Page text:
2) Don't beat yourself up.
Please, please, please, don't beat yourself up for eating the dessert, or the candy, or whatever it is that you ate on thanksgiving that you wouldn't normally otherwise eat. The key to maintaining a life long healthy lifestyle is to develop a good relationship with food and exercise. Obsessing over the cookie you ate, "punishing" yourself with a post holiday workout, or "earning" your food via intense workouts are all signs of a poor relationship with food. Eliminate the obsessive tendencies and the self deprecating thought processes that occur during the holidays. You had a few cookies? Oh well. You had an extra piece of pie on Christmas? Eh, no big deal. Remember, if you stick to strategy number 1 and are disciplined during the remainder of the "season" the effects of a couple days will be minimized. We don't punish ourselves for enjoying the holidays, nor do we shame ourselves anymore. Our body does that for us when we eat too much by reminding us how bad we feel from eating the extra pie.
3) Use caution with the post holiday fads and health challenges.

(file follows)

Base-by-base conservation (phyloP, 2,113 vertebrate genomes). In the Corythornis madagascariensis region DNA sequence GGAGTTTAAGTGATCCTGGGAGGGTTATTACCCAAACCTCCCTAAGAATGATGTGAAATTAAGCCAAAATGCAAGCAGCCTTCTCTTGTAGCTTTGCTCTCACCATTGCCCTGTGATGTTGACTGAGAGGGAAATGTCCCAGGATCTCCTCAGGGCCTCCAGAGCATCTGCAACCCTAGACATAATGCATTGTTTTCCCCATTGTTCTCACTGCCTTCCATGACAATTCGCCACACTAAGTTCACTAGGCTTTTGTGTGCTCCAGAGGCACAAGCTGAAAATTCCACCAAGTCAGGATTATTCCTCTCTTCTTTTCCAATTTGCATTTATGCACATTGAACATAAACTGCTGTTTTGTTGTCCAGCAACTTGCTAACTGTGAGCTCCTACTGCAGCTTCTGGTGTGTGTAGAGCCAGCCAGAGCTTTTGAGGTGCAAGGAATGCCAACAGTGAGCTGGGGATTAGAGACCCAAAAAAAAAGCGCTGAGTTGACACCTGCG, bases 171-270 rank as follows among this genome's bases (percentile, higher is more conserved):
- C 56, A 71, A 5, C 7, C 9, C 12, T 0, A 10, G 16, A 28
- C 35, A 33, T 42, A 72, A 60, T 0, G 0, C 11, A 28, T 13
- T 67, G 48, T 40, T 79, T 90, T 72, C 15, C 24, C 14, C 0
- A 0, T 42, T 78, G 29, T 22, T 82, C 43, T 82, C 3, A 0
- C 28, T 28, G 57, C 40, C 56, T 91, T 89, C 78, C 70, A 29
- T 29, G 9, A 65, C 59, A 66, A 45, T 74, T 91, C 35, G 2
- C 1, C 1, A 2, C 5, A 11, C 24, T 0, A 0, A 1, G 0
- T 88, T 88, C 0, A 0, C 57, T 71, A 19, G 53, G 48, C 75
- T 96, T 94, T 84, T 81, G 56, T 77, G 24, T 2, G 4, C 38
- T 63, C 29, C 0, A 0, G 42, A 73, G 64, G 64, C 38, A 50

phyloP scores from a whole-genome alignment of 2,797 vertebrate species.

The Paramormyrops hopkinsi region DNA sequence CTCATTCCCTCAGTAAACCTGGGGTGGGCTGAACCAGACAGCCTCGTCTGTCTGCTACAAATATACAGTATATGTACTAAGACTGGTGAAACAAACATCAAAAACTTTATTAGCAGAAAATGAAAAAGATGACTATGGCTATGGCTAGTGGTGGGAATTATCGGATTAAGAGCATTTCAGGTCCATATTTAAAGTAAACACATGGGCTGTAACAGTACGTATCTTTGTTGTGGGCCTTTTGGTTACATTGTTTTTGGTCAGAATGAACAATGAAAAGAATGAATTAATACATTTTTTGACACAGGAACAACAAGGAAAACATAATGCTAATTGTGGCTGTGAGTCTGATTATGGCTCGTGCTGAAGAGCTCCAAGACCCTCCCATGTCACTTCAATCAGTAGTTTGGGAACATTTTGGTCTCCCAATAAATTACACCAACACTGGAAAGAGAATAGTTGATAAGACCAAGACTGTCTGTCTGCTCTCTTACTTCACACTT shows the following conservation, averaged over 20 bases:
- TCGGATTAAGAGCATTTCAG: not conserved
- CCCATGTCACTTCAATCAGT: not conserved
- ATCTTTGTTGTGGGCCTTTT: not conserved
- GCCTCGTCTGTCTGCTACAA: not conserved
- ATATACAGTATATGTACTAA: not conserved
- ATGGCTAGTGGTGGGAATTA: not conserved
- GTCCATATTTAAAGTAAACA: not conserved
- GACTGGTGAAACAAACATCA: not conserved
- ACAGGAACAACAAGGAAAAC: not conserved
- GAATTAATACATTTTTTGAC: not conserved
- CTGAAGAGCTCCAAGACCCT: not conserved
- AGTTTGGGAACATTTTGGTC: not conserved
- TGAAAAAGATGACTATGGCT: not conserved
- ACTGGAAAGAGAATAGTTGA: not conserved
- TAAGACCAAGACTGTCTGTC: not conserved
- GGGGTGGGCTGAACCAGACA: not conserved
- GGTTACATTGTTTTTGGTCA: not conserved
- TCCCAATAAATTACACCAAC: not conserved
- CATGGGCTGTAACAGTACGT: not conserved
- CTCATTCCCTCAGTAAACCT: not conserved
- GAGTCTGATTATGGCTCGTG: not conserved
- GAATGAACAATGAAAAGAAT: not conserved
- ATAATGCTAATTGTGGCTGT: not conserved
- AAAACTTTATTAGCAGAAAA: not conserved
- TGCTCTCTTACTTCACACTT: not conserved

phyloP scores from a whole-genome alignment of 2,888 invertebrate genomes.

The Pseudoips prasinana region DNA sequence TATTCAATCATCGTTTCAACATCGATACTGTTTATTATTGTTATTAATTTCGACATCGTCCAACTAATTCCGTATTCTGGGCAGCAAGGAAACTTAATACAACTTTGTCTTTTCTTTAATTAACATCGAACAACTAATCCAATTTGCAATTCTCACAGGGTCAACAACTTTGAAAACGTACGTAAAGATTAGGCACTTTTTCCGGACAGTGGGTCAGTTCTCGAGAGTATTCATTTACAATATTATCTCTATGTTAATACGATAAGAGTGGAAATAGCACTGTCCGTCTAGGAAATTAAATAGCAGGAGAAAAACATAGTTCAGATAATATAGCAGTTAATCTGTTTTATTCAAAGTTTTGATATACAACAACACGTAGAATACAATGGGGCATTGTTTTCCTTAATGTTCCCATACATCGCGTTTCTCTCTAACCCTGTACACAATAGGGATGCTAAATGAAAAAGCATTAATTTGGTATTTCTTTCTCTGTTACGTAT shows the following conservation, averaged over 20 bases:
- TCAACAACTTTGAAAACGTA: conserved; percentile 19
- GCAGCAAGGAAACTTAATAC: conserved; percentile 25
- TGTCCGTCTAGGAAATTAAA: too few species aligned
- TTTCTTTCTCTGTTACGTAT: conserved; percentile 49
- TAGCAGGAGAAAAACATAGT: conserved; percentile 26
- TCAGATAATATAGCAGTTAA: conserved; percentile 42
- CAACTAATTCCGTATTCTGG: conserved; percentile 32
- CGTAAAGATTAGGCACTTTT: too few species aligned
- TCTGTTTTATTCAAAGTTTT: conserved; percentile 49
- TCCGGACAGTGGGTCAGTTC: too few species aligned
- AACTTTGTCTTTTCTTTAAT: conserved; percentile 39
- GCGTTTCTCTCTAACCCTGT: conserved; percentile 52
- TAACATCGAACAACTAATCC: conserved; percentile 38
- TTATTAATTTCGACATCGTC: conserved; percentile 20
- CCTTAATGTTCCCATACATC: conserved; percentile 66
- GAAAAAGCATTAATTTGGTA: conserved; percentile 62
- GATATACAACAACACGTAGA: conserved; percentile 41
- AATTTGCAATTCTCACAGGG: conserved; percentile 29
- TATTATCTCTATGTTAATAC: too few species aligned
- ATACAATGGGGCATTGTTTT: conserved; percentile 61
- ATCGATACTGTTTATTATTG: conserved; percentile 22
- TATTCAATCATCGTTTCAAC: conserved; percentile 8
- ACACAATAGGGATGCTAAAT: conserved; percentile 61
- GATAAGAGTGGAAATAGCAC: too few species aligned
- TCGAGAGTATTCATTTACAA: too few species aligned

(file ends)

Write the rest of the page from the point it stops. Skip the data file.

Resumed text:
To piggy back what I said above about a good relationship with food and exercise, watch out for the post holiday trends that have become so popular lately. For example, last year I saw a lot of people begin a fasting protocol after the holidays. Fasting can be an excellent health strategy when used correctly, however, using fasting as a punishment of sorts for holiday indulgence is a dysfunctional behavior. In the proper context, fasting can be a great protocol for slight caloric restriction and has been shown time and again in different types of trials to be a key to overall health and longevity, but if done improperly (ie. fasting vs chronic starvation or fasting) can lead to unwanted and unintended metabolic consequences. Participating in New Years weight loss competitions can lead to more unintended consequences by leading to yo-yo weight loss and weight gain cycles. Remember, this is a long term game, not how quickly you can lose ten pounds. I've seen and personally participated in enough of those challenges for the past 15 years to see the patterns that develop as a result of them. Eating right and exercising are habits to be formed, not 30 day challenges. Exercise because you enjoy it. Eat right because it makes you feel better. Remember my rule on "diets:" if a diet requires you to take a supplement, it is not a complete diet.